Because I cannot step into Chanelle’s brain, I’ve concluded that I must accept 100% visual thinking as an unknowable reality. What I’m left with are questions about my own brain, my own thought processes. I’m left to wonder how useful it is to replay the past over and over, to revisit myself on the playground and watch the looks on those boys’ faces change like I have no other option. Like it’s a reflex or an instinct. An obligation. I’m left to ask, “To what end?”
There’s an endless reel to draw from, a whole library of shameful moments I can rely on for this solitary, self-serving research.
Getting scolded by a mother in a minivan for making out with my boyfriend on the outskirts of a playground. Missing a few days of high school at a point when I’d establish myself as a star of the AP social studies department because the same dedication to getting straight A’s had landed me in a mental hospital. Learning from a crush that I was seen kissing a guy I couldn’t stand on the front porch of an ex boyfriend’s house and having no memory of it whatsoever. Eating food that was stale or that didn’t belong to me in the throes of a depression I was too young to deal with. Eating very little for months on end until the scale read danger while calling myself a feminist. Doing a lot of things while calling myself a feminist.
I tell myself that I’ve transcended the process of re-shaming myself and have moved into a space of self-exploration for the sake of growth, for the sake of understanding and letting go. I intellectualize the shame, noting that nearly all of it is tied to some sort of stigma that I only buy into when it comes to my own body or my own mental health. I imagine a stranger telling me that they’d experienced each and every one of these things. Would I expect or want them to feel shame? I don’t believe so. Would I find them unworthy of love or empathy or forgiveness? No.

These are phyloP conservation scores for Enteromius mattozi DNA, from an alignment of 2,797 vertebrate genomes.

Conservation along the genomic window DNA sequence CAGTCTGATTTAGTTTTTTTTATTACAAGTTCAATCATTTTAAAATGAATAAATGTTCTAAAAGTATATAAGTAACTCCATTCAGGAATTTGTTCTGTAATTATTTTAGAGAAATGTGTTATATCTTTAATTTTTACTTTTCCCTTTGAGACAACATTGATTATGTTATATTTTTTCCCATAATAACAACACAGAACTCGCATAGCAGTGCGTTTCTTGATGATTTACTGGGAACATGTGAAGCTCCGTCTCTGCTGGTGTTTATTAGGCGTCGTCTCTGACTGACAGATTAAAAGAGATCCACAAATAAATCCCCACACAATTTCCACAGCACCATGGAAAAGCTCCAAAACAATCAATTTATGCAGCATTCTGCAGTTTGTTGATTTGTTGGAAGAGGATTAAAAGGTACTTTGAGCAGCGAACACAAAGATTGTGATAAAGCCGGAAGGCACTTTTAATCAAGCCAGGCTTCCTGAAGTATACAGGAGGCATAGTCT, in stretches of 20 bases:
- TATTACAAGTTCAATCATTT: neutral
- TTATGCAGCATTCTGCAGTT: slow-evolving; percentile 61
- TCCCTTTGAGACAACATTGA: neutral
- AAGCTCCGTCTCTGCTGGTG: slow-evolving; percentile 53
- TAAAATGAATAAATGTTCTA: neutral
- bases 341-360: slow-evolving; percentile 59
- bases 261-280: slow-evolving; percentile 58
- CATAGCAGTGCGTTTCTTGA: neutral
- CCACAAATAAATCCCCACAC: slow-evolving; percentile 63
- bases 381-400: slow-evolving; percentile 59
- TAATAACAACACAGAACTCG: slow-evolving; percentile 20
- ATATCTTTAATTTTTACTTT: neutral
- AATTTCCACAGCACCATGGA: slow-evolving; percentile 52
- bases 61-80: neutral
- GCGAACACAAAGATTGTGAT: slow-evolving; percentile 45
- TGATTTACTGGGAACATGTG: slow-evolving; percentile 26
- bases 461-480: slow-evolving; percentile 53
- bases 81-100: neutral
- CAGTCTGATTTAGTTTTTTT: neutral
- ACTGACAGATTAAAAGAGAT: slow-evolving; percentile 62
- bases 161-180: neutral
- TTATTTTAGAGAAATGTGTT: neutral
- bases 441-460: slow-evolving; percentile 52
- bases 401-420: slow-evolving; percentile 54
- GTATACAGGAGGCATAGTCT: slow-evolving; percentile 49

Yet, the closest I can get to self-forgiveness is anger and I find myself becoming an increasingly angry person. Anger is more manageable to me than self-loathing, but it’s eating up hour after hour of my life all the same.
Once again, I find myself envious of visual thinkers. I convince myself that they’re not wasting away their time overthinking to the point of meaninglessness. This is stupid, I know. You don’t need words to feel pain. I tell myself that I avoid certain subjects in my writing because they’re parts of me that I’m not ready to share, but you won’t find them in the pages of my journals, either, in the bits and pieces written only for me. The farthest I can get with these particular pain-points is visualization. It’s the difference, I think, between a thought and a flashback. Between dissection and the screaming need for immediate distraction.
It makes sense that the revelation that we don’t all think the same way went viral. I think we all want to understand how the mind works, why we think about the things we think about. If we’re alone in our shame. How to confront the memories that our subconscious tries and fails to suppress, the memories that only return in the form of flashbacks. How to let go. I think we’re excited to unpack the differences between visual- and word-thinking because it opens the door to a wider discussion about pain and trauma that we’re all, whether we realize it or not, dying to have.